Customer Support Trends

May 25, 2017 Katie Wirka

Let’s set the scene of a typical customer support experience you’ve probably experienced many times. You use a product, encounter a problem, find a phone number to call for assistance, are put on hold for a few minutes (most likely, more), and speak to a busy customer service rep, only to maybe get a resolution to your issue. Not a very pleasant experience.

But there’s good news. Times are, thankfully, changing and businesses are shifting gears when it comes to how they provide customer support. Katie Wirka, Lead Customer Support Specialist at PrecisionLender, shares what she’s seeing in the customer support industry and how these changes will lead to an overall greater customer experience.

   Proactivity

Most companies have begun the transformation from “reactive” support (what is described in the introduction) to “proactive” support, in which they make the first move to help the customer.

Companies typically start by creating a self-service training or support center filled with resources. These resources can be anything from “How-To” articles to recorded demos and guided walk-throughs of software functionality or product offerings.

Taking it a step further, mapping the customer journey has shown to be beneficial in proactive support. The customer journey map outlines the steps your customers go through in engaging with your product. With this information, you will be able to see the customer’s journey at every touchpoint and acknowledge hurdles faced along the way. Then you can proactively assist through popups or redesigning the process for ease of use.

For example, if a customer reaches out with a question about being unable to login to the application and the customer journey map indicates that 50% of users who ask that question are new or infrequent users of a software, you can build into your support process the suggestion to offer them an orientation or quick start materials to use on their own schedule in the future.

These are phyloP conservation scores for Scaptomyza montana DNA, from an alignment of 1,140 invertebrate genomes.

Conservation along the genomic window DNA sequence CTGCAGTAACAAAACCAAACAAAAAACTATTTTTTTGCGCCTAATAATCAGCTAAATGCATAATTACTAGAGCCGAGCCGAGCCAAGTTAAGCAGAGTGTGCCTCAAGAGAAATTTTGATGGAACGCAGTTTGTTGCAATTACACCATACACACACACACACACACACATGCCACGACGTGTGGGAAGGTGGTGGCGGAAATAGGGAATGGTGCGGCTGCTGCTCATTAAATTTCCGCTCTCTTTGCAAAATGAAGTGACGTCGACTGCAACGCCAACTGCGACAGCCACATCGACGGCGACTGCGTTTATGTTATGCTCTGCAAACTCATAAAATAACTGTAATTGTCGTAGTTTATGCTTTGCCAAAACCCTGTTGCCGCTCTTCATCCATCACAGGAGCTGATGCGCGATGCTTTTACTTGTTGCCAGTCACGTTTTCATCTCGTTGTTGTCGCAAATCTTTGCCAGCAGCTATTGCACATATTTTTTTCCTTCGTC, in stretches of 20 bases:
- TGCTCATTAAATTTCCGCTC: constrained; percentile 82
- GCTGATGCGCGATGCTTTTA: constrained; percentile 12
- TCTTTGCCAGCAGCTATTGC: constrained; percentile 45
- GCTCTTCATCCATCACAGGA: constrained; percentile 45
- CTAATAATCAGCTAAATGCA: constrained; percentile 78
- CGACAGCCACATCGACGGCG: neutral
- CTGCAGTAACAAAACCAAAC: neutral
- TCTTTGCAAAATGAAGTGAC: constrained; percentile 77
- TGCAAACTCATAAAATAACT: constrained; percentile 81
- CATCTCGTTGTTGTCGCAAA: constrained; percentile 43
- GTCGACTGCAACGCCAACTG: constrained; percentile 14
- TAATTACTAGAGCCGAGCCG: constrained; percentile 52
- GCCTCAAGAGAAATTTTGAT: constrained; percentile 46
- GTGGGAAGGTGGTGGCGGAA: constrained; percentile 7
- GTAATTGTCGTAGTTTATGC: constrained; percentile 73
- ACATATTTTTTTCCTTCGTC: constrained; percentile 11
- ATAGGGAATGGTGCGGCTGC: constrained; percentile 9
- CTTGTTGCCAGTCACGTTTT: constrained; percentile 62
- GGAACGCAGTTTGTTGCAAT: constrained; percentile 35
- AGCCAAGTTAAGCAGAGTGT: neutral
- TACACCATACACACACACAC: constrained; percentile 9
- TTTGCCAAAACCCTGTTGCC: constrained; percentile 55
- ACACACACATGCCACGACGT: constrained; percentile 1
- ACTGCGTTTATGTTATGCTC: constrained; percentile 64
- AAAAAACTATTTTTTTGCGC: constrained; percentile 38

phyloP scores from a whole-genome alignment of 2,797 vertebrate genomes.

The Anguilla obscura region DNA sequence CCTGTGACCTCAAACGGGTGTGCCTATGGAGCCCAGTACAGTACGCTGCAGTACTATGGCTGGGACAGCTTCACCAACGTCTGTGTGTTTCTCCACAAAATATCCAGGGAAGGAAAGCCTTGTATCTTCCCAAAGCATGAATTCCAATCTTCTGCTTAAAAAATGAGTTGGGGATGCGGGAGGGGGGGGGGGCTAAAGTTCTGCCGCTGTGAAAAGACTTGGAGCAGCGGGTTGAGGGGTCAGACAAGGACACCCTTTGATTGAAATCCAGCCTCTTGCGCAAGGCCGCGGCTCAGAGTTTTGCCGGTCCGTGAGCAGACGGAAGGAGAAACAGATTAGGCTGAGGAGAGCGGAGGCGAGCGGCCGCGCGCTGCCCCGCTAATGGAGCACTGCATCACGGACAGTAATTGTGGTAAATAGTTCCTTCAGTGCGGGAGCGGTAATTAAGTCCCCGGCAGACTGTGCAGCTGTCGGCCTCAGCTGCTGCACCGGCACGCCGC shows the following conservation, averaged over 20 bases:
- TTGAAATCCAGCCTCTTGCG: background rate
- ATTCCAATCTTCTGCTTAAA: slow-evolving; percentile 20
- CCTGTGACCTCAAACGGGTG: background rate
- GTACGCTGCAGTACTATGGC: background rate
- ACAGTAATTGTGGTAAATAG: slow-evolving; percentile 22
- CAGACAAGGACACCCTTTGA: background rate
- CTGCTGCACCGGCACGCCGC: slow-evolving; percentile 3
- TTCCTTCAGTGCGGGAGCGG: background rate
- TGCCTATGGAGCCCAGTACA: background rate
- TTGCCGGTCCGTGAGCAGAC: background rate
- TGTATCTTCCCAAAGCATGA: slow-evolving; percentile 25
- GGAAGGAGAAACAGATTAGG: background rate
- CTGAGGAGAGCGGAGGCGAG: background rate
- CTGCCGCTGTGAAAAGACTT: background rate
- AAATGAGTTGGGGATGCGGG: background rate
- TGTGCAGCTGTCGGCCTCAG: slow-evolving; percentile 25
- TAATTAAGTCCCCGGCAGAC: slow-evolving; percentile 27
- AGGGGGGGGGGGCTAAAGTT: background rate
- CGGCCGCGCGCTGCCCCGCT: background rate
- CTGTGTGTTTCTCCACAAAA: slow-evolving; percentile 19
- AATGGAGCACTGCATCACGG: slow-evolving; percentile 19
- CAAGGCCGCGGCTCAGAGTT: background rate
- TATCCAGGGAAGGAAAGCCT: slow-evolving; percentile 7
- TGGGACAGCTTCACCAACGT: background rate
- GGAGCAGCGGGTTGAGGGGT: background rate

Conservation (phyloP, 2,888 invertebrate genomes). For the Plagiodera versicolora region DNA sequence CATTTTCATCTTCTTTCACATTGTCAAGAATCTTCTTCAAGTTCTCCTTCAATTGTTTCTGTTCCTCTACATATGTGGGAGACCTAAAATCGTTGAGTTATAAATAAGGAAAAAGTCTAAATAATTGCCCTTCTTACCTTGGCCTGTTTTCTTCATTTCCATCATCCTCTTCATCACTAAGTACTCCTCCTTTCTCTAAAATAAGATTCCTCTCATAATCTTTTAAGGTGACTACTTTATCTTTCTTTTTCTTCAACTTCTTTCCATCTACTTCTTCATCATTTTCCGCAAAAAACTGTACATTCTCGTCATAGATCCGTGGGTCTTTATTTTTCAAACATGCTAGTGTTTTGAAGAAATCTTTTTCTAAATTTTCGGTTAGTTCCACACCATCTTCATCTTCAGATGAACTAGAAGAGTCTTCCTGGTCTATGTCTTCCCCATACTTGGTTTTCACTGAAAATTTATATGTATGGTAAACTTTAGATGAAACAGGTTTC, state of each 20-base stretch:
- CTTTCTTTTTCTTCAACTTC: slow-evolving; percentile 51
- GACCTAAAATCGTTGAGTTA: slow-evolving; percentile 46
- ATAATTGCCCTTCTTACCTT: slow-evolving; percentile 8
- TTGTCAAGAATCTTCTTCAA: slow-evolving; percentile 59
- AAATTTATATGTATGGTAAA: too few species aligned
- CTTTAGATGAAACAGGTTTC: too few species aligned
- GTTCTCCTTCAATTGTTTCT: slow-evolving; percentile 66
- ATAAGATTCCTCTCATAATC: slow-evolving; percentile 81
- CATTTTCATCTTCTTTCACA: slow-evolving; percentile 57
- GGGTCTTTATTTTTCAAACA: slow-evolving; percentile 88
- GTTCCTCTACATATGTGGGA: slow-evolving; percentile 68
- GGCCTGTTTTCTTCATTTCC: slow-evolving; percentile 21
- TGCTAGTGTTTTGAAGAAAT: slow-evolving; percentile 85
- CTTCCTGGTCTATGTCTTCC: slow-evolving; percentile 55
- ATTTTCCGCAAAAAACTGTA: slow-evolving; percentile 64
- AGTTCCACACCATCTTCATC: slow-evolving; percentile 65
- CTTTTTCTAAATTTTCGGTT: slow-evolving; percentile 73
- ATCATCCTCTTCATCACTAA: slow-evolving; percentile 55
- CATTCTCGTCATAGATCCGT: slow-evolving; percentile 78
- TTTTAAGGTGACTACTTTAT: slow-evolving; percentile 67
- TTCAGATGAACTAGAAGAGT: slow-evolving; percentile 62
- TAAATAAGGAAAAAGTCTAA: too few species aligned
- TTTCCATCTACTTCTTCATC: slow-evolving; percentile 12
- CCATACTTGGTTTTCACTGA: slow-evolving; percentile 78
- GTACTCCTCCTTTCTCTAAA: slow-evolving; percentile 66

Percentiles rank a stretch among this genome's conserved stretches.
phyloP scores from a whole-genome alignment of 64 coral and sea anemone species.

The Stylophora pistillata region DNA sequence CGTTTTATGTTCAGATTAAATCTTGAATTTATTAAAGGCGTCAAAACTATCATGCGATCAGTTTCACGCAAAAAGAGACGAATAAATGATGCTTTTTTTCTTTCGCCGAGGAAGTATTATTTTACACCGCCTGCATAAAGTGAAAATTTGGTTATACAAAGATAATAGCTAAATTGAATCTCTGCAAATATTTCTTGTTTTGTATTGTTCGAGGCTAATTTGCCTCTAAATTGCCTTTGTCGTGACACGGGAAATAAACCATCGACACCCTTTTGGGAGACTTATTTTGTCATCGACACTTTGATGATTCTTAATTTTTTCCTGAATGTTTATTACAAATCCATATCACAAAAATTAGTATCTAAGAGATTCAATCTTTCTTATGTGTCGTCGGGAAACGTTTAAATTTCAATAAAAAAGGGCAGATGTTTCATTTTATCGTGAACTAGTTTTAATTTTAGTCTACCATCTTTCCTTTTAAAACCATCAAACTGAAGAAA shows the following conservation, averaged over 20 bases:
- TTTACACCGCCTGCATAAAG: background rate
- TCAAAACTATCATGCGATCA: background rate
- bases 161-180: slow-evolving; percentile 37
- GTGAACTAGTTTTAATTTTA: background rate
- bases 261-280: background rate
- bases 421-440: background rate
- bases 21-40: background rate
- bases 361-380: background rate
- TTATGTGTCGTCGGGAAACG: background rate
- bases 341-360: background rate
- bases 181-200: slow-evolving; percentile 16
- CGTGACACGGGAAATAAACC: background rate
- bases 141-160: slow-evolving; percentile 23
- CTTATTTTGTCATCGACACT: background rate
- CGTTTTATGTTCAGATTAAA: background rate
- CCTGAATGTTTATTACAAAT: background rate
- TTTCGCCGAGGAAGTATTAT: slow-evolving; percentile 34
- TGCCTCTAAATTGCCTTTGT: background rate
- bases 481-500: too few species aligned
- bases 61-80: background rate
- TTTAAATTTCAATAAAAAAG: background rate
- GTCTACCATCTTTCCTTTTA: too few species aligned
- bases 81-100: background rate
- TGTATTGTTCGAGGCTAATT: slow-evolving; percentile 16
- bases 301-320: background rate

When a customer has a bad experience, companies must incorporate ways to proactively engage clients, by monitoring error messages clients receive and by actively reaching out to let them know the error has been seen and is being worked on. The customer doesn’t need to do anything, which is the best case for them. Other companies hire support reps whose sole job is to monitor social media for customer complaints or feedback and actively reach out to them to help resolve the issue.

Additional Resources:

Empathy

There was a decades-old study on physician-patient communication, which showed that primary care physicians were sued less often if they exhibited more empathetic behavior with patients. These doctors spent time educating patients about their care, used humor and laughed, and asked patients and their families to speak their minds and freely ask questions about treatment.

While this study was about medicine, it relates to all fields in which people are dealing with people. Simply showing respect and understanding at the start of a client relationship will often prevent escalations in the future.

To start on the path of empathy, one must speak like a human. This begins with slashing boxed, mechanical responses like, “We apologize for your inconvenience.” And instead responding with honesty: “We screwed up.”